Deference or Disregard? The Security Council and the UN Secretariat’s Recommendations on Peacekeeping Operations
It is well established that secretariats of international organizations can act autonomously and produce independent effects in world politics. An important source of bureaucratic influence is expertise generated via accumulating human resources and organizational learning. We argue that conventional perspectives, equating increasing expertise with greater influence, overlook the parallel growth of expertise in member states’ bureaucracies. Introducing the concept of an “expertise differential”, we propose that the influence of international secretariats depends on the extent to which their expertise exceeds that of national bureaucracies. To test this proposition, we use original data on twenty UN peacekeeping missions comparing the mandates recommended by the UN Secretariat to those adopted by the Security Council. Our findings are three-fold. First, the Security Council’s propensity to accept the Secretariat’s recommendations has not increased over time, despite the latter’s growing expertise. Second, Council members with stronger peacekeeping expertise are more likely to alter the Secretariat’s recommendations. Third, Council members’ preferences over the trajectory of peacekeeping’s evolution differ from those of the Secretariat: the nature and novelty of recommended tasks influence the likelihood of their acceptance. These findings carry important implications for the literatures on bureaucratic influence, the evolution of international organizations, and UN peacekeeping.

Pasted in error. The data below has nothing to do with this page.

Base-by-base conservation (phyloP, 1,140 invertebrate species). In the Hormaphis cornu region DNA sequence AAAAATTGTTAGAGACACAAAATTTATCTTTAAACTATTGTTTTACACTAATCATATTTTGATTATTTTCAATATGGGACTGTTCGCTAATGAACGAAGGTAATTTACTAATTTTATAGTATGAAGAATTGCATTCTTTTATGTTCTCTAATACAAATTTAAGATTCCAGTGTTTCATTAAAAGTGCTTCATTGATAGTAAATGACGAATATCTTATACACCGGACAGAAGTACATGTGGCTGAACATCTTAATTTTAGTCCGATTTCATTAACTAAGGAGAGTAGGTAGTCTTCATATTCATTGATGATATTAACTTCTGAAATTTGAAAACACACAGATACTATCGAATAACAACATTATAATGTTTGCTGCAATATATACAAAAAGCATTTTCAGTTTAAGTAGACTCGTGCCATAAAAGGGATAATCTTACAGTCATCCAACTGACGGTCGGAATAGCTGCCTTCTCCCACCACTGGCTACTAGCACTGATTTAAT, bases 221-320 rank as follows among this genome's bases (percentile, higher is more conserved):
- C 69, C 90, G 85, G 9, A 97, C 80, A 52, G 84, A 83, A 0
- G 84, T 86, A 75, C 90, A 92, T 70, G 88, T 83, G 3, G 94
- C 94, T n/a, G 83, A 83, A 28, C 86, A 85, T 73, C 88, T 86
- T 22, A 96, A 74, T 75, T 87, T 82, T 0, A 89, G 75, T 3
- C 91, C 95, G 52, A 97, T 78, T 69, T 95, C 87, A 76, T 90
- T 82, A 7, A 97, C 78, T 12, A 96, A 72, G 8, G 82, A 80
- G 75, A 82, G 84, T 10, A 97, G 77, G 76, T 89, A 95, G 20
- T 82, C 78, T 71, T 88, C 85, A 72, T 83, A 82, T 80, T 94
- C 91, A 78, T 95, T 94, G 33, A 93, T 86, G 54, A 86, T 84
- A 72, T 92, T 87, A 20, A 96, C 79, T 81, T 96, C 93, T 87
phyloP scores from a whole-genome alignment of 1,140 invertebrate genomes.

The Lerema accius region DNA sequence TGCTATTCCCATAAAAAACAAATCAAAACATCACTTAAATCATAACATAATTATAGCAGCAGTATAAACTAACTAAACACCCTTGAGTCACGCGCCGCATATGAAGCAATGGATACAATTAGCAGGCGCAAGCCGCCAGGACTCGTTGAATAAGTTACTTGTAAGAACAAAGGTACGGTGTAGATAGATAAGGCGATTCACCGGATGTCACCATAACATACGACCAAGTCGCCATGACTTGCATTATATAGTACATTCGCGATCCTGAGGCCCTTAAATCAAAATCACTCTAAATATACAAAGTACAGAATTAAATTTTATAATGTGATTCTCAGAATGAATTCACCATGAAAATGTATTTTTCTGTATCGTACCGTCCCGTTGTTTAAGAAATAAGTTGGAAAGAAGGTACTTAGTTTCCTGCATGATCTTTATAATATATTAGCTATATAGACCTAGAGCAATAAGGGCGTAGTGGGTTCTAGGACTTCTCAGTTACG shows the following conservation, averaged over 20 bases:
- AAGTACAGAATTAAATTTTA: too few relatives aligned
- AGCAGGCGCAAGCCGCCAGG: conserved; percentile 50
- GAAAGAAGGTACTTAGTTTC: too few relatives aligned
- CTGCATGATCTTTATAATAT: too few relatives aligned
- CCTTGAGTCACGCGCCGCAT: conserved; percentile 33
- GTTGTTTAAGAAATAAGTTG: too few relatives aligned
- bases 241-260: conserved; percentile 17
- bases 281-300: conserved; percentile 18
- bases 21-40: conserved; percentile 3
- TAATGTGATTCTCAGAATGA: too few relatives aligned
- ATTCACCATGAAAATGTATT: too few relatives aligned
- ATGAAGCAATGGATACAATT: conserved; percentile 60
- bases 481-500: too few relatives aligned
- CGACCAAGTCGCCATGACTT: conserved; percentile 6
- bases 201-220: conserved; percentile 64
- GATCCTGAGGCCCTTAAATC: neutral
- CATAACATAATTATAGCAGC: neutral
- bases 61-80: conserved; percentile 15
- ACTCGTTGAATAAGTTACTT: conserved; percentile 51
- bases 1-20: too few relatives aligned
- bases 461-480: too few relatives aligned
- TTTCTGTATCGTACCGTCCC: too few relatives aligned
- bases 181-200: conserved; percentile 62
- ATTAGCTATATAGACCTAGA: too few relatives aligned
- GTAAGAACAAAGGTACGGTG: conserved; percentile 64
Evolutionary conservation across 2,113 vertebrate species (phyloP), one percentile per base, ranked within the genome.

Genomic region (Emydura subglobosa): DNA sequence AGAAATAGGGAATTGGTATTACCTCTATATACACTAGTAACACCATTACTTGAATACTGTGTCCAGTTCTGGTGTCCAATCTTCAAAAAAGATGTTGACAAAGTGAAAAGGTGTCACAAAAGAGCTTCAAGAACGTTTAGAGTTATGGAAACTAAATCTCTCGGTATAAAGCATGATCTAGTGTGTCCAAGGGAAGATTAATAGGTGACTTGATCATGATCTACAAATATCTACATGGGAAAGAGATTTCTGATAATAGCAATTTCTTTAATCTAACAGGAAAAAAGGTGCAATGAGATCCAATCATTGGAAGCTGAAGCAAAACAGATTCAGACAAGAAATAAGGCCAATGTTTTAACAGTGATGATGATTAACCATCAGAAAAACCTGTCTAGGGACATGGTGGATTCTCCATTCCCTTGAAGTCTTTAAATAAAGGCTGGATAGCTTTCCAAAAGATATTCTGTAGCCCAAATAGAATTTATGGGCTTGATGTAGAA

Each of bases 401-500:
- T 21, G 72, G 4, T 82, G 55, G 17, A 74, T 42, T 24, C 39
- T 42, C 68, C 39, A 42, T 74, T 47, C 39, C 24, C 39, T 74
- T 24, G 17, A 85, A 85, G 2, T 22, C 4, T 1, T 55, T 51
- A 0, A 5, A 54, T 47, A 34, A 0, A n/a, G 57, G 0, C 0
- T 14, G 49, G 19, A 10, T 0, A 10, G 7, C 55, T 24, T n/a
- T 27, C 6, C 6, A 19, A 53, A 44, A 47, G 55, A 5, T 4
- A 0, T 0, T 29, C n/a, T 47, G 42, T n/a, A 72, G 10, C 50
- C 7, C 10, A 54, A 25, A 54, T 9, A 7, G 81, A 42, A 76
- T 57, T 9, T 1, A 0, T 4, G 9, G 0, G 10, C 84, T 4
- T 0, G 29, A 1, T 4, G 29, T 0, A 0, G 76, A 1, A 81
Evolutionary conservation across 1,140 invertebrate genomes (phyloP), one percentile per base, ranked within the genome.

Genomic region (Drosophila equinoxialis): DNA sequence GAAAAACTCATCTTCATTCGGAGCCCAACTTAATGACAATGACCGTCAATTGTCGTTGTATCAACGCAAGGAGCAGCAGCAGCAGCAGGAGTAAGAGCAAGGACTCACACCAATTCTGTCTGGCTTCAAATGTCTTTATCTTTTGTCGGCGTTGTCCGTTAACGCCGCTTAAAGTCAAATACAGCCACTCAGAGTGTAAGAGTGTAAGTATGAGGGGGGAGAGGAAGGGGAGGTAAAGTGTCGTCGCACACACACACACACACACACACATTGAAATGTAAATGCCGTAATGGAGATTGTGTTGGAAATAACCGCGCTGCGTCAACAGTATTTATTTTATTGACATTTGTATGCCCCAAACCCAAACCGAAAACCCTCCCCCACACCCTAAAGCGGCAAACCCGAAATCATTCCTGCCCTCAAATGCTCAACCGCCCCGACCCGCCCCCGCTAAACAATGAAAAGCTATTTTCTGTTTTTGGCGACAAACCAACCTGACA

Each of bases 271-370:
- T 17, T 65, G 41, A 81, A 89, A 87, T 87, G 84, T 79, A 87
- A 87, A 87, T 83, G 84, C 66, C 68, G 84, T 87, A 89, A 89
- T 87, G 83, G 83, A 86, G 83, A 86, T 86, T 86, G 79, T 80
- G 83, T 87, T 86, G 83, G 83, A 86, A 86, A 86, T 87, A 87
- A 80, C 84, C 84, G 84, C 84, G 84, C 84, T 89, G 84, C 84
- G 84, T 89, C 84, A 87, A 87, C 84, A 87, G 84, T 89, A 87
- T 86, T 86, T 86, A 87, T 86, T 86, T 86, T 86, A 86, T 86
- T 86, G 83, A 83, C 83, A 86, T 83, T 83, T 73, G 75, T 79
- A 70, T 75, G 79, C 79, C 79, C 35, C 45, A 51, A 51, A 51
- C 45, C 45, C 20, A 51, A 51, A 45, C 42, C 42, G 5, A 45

This project receives funding from the European Union's Horizon 2020 research and innovation programme under the Marie Sklodowska-Curie Grant Agreement No 722826.